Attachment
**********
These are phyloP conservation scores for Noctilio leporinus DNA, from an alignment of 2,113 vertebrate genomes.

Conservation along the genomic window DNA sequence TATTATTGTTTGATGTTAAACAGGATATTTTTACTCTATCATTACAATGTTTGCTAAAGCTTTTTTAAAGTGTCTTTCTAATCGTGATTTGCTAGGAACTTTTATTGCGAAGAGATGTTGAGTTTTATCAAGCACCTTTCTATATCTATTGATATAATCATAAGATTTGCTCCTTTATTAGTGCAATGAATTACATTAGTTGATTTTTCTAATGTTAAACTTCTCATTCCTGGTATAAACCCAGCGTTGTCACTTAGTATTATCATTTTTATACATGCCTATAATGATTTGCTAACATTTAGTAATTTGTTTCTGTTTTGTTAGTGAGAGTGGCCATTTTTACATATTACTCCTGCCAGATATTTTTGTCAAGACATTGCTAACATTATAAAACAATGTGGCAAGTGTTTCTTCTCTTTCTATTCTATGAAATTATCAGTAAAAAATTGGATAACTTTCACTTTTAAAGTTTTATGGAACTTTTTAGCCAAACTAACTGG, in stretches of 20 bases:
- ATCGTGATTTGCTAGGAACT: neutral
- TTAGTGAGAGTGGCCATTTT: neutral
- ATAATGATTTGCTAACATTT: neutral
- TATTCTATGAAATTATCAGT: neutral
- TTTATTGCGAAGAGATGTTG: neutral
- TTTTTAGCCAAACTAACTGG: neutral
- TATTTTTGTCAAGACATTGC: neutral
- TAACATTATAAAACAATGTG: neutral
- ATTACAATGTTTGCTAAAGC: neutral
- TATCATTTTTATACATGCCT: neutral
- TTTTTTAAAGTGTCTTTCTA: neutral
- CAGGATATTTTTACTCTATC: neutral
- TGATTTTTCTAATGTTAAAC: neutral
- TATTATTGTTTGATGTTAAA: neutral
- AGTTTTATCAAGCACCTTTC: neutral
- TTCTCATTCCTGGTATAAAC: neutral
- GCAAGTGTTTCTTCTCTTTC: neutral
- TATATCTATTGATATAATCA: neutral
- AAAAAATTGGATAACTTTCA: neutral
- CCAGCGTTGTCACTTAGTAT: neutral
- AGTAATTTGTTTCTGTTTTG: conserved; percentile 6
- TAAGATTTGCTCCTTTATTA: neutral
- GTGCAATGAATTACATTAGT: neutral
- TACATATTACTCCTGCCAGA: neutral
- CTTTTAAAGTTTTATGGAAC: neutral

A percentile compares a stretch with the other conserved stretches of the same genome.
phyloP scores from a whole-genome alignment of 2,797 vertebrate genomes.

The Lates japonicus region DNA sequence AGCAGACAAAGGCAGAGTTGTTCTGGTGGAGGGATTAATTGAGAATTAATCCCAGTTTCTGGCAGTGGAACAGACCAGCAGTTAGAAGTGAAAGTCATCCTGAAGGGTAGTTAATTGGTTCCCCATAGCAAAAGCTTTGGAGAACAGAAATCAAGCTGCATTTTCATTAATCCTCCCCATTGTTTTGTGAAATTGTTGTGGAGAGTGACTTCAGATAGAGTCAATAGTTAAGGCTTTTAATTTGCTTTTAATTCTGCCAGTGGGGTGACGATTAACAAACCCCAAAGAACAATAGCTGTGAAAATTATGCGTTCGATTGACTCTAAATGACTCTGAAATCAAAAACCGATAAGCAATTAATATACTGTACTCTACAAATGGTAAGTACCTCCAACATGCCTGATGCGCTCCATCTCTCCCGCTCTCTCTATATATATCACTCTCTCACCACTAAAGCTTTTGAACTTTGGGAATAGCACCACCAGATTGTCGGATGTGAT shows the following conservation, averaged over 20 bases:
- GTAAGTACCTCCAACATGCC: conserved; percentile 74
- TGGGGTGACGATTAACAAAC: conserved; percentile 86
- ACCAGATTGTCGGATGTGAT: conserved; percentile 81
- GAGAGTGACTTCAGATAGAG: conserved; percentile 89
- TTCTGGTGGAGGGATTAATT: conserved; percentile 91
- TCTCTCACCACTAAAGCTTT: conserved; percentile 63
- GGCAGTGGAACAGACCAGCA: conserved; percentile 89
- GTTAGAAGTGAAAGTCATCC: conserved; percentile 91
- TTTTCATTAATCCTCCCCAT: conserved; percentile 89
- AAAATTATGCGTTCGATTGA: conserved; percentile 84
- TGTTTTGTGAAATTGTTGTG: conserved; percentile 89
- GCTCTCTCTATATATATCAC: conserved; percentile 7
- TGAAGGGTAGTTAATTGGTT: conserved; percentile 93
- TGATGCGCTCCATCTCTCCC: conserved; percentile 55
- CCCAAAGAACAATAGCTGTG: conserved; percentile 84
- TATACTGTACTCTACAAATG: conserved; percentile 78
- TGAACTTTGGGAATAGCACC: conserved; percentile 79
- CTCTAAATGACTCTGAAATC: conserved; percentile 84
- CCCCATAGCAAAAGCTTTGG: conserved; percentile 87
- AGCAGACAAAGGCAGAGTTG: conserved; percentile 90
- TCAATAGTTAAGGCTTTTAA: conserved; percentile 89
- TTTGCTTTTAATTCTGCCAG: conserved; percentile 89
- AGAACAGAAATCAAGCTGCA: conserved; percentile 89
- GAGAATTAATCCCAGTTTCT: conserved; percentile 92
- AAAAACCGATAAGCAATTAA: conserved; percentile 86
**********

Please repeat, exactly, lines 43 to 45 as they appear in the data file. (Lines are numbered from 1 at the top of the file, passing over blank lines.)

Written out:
- TGAAGGGTAGTTAATTGGTT: conserved; percentile 93
- TGATGCGCTCCATCTCTCCC: conserved; percentile 55
- CCCAAAGAACAATAGCTGTG: conserved; percentile 84